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Las Vegas apartment complex rebuilds after fire, holds ribbon-cutting

Updated August 10, 2022 - 5:09 pm

The midnight sky was filled with orange when Clark County firefighters left Station 26 for a construction site engulfed in flames.

The towering, wind-whipped inferno was so intense that firefighters didn’t get a look inside the partially built apartment complex until the blaze was over. By that point, Capt. Nathan Wyatt recalled, everything had all but turned to rubble.

A year and a half later, the project has been rebuilt and is set to open soon.

Ely at Fort Apache, in the southwest Las Vegas Valley, held a ribbon-cutting ceremony Tuesday to celebrate its debut and honor first-responders. Developed by The Calida Group, the 206-unit complex near Tropicana Avenue and the 215 Beltway is not finished yet but is expected to be move-in ready in late August.

Commissioner Justin Jones, whose district includes the site, said Tuesday that he was grateful Clark County firefighters responded as quickly as possible to put the flames out and protect nearby communities.

The fire forced the evacuation of adjacent neighborhoods and apartments, the Review-Journal reported at the time.

“That could have been a real disaster for the folks that live behind the facility here,” Jones told a small crowd Tuesday at Ely at Fort Apache.

Calida, one of the biggest apartment developers in Southern Nevada, has said no one was injured in the fire, which federal investigators determined was an act of arson.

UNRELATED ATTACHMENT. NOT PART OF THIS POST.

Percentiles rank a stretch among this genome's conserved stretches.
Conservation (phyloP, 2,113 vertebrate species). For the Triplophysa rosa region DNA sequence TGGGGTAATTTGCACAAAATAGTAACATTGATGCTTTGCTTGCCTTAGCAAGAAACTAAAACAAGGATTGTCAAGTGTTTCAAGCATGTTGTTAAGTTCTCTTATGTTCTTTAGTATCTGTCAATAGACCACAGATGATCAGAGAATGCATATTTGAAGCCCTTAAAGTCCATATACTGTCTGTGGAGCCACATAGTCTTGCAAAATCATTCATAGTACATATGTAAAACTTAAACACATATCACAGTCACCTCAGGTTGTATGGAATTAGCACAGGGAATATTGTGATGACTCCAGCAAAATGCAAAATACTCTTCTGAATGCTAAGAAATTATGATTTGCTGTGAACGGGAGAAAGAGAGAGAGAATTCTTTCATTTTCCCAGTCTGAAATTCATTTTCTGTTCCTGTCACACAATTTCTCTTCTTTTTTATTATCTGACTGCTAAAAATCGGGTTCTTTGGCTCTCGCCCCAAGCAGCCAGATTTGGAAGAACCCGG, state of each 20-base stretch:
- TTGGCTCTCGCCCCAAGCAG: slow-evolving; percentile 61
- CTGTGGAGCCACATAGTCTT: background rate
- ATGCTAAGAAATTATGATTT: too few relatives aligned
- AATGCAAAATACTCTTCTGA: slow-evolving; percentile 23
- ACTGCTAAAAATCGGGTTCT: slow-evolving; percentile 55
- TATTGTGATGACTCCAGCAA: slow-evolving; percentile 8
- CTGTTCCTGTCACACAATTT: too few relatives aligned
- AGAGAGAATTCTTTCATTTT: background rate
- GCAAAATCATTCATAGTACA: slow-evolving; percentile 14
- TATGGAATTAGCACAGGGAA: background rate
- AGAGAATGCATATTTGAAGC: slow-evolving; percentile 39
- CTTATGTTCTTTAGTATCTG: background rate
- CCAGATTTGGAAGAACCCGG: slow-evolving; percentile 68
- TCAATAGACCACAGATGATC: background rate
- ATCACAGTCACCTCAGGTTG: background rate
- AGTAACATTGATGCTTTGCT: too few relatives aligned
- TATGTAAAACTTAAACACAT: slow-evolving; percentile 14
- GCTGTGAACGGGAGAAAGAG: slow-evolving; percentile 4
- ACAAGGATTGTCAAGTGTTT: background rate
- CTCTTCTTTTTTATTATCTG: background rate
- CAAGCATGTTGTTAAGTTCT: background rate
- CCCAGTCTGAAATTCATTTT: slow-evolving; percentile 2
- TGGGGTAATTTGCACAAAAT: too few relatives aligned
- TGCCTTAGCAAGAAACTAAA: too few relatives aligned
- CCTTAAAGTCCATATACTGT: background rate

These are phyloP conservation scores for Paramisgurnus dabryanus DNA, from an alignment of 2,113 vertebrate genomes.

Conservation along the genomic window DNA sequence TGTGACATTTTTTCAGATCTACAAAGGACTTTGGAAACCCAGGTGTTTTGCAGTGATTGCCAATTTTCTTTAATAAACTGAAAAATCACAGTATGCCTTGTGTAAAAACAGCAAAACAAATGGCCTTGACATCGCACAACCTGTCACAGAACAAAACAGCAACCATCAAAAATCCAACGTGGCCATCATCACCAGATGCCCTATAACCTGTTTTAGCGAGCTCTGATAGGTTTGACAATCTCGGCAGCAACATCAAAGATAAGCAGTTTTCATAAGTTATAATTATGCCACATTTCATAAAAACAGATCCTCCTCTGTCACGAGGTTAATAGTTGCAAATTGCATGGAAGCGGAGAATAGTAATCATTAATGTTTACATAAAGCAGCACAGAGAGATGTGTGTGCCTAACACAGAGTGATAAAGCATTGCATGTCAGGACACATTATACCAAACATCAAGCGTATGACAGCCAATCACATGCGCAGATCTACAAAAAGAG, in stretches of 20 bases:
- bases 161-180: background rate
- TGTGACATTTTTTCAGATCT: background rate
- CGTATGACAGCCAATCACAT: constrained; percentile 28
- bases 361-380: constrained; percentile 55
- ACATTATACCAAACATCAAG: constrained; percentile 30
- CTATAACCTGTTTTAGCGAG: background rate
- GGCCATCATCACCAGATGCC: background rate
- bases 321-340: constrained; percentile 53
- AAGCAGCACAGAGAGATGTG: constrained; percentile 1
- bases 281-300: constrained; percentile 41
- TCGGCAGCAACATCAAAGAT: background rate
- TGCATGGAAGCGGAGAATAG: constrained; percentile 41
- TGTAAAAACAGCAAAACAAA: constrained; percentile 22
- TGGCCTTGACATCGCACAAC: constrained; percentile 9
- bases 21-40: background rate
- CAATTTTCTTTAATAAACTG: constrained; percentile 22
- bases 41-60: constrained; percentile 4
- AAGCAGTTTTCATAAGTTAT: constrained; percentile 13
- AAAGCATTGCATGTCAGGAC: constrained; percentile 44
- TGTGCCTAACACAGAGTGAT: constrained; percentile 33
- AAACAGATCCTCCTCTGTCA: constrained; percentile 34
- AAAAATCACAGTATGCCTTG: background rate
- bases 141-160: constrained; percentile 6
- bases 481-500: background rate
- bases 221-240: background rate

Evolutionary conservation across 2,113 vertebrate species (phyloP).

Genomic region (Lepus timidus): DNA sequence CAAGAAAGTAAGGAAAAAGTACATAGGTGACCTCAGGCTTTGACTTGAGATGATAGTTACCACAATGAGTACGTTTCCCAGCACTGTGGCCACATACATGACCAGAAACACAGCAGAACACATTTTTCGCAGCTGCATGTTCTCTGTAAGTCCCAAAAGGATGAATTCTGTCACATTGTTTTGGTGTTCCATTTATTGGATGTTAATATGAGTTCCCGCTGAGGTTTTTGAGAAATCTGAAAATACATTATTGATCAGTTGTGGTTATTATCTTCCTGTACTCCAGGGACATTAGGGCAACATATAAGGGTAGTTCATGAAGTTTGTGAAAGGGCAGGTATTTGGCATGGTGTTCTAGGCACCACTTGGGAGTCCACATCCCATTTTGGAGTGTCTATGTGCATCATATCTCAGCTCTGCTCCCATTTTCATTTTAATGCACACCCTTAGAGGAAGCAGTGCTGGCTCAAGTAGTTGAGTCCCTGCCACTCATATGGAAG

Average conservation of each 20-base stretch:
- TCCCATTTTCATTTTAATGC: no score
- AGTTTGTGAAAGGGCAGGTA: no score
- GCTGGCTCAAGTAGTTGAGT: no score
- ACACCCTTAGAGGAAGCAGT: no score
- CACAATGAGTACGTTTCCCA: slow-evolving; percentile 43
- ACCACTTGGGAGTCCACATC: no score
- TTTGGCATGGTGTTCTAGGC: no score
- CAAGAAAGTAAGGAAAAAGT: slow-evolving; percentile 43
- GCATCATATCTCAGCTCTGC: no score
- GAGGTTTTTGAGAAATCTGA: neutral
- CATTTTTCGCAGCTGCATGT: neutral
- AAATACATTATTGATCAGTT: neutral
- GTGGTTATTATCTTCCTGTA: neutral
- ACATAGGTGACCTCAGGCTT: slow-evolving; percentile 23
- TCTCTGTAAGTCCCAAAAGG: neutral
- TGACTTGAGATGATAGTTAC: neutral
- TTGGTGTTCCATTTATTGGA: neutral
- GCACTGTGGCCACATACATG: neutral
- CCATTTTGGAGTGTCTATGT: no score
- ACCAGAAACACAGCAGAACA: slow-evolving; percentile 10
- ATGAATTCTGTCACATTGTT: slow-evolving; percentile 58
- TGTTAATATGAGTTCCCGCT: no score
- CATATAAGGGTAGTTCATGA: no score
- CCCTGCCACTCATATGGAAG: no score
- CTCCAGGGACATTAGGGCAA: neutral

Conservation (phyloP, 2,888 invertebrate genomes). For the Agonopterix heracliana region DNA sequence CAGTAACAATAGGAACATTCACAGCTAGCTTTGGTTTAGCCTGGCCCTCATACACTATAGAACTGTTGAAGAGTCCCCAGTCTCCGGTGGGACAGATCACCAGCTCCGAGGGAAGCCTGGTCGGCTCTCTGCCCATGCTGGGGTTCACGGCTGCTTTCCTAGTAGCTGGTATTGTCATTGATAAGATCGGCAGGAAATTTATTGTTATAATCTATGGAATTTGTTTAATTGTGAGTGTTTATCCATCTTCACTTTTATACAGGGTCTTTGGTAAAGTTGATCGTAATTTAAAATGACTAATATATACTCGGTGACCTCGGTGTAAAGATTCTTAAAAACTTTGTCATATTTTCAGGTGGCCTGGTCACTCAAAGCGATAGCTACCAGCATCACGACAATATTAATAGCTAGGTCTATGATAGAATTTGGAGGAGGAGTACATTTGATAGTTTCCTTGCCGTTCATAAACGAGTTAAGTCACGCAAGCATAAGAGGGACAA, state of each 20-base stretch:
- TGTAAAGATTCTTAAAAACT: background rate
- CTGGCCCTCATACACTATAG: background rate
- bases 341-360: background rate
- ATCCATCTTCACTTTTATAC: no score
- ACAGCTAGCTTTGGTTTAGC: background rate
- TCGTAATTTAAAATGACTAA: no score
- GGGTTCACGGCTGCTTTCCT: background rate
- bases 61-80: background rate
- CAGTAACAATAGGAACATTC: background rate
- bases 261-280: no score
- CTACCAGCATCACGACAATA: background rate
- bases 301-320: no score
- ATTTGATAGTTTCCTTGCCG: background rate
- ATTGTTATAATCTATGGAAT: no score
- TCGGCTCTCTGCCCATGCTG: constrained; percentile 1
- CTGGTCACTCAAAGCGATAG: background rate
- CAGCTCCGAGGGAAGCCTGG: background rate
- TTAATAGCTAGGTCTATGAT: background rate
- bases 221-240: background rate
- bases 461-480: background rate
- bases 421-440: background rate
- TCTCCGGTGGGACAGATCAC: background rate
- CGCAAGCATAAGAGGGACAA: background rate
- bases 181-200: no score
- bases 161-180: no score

Wyatt attended Tuesday’s event with other Clark County firefighters and told the Review-Journal that construction sites are more prone to fire-spread because structures aren’t protected.

But, he noted, such fires aren’t more prevalent in the ever-growing Las Vegas Valley.

“It’s not often that we get large fires like this,” Wyatt said.

The massive blaze at 5055 S. Fort Apache Road started just before midnight Jan. 18, 2021. It burned well into the following day and was battled by nearly 100 firefighters from different departments throughout the valley, the Review-Journal reported.

The Bureau of Alcohol, Tobacco, Firearms and Explosives announced Jan. 27, 2021, that the fire was arson and had caused roughly $35 million worth of losses. At the time, the ATF did not say where the fire had started at the under-construction apartment complex or how investigators determined it had been intentionally set.

Clark County Deputy Fire Chief Warren Whitney told the Review-Journal on Friday that a suspect “has been identified but there is not enough evidence at this time to support an arrest warrant. The case is still open and under investigation.”

Wyatt recalled seeing the blaze from his fire station nearly 2 miles away, noting it “grew exponentially” because of strong winds.

“A small fire can turn very large, very fast when it’s being accelerated by wind,” he said, adding there was “no stopping this once it started, period.”

Contact Eli Segall at esegall@reviewjournal.com or 702-383-0342. Follow @eli_segall on Twitter.

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